Is science sometimes in danger of getting tunnel vision? Recently published ebook author, Ian Miller, looks at other possible theories arising from data that we think we understand. Can looking problems in a different light give scientists a different perspective?

Life On Other Worlds?

The February edition of Chemistry World had an article on the prospects for life throughout our solar system, and this was of interest because I intend to give a paper at an International Conference on Astrobiology in Rotorua in June. In my opinion, many of the statements in this article were overly optimistic, which raises the question, when would chemical signatures indicate the possibility, even, of life. The problem is, a chemical signal only indicates one thing when the set of possible causes leading to the signal has one element.
The article stated that there were three essential needs for life: an abundance of chemical building blocks (although these were unspecified), liquid water, and an energy source. The article seems to think that heat is adequate for an energy source, but I disagree. I think photons are critical. The reason comes from the thought that one key requirement for life is that it can reproduce. To do that, it needs a functional group that can link the information-carrying mers into a polymer, and that requires two bonds. Such links also need to be able to be hydrolysed, but not too readily. The reason for this is that initially we are going to get random polymerization, and if the consequences are effectively locked away for ever, we run out of raw materials before something sensible appears. Finally the link needs a variable solubilizing ability because to reproduce, there has to be a way to pull the strands apart so they can act as scaffold for new duplexes. (Without a duplex you have no means of transferring information to the new entity.) The only trifunctional linking group that I see as satisfactory is phosphate, which links through ester formation. Further, it is only marginally satisfactory, because divalent cations usually precipitate phosphate. Our modern life forms might be able to use very dilute phosphate solutions, but the initial life forms would not.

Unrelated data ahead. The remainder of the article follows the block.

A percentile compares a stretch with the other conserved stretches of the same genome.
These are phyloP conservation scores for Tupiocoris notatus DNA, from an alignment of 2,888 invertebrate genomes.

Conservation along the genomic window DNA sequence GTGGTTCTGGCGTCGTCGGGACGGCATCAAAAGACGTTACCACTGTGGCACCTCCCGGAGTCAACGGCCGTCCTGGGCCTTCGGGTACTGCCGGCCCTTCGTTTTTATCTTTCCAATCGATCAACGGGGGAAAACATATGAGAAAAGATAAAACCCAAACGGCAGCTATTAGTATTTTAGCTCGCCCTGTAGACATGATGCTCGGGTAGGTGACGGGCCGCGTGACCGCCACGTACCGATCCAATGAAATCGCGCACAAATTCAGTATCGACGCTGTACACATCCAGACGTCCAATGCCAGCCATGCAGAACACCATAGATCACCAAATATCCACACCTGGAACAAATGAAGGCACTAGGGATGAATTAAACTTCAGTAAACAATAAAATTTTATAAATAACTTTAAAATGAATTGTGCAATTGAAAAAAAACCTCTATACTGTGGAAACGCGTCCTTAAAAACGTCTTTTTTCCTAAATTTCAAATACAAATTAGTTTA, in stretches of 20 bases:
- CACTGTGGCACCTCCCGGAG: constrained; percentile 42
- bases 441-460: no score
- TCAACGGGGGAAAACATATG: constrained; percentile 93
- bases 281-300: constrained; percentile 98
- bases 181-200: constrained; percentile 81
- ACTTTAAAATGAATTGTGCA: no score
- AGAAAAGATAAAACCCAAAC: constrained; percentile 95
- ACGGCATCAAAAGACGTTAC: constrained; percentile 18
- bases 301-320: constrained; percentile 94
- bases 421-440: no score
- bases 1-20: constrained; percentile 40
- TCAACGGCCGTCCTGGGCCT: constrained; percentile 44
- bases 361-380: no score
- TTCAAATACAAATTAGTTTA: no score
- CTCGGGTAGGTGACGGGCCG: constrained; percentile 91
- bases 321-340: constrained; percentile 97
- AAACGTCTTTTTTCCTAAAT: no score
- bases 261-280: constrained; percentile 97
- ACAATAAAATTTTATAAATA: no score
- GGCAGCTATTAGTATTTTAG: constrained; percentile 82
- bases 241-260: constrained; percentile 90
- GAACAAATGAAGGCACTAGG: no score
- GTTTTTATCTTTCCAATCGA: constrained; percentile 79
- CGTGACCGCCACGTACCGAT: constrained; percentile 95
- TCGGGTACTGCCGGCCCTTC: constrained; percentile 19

The only way I know of that has been shown to lead to adenosine monophosphate (as well as ATP) was powered by light. Accordingly, anything under permanent ice will not get such light. The issue here is not whether life could live there; it is whether it could evolve there. That alone, in my opinion, rules out the ice moons. Equally, if they do have liquid seas, we would expect some weathering of the dust, and the extraction of calcium and magnesium into the waters. That would remove most phosphate from the waters.
A further issue with reproduction is the necessity of having prodigious amounts of reduced nitrogen material. The Saturnian moons avoid this difficulty, as they seem to have or seem likely to have, ammonia in their oceans, if they have oceans. Enceladus has had ammonia detected in its geyser effluent. Europa has an extremely tenuous atmosphere. The most common species are oxygen and hydrogen, which are products from the photolysis of water. Also present are oxygen atoms, hydroxyl radicals, sodium, and at up to five orders of magnitude less common than oxygen, carbon dioxide and sulphur dioxide.  These species are believed to be formed by photolysis of surface ice, or ice fragments ejected by sputtering due to high-energy particle impacts. Despite measurements over five orders of magnitude in concentration in barely detectable pressures, there are no nitrogen species detected. This, at least, is in accord with what is outlined in my ebook "Planetary Formation and Biogenesis": Saturnian moons potentially have nitrogen because they were formed by the coalescence of dust/ice, where the ice had methanol and ammonia within it. By the time the dust got to the Jovian system, the ammonia and methanol had boiled away in the higher disk temperatures.
Accordingly, in my opinion, there will be no life in the outer solar system. So what about Mars? That is a more complicated story.
Posted by Ian Miller on Mar 4, 2018 8:44 PM Europe/London

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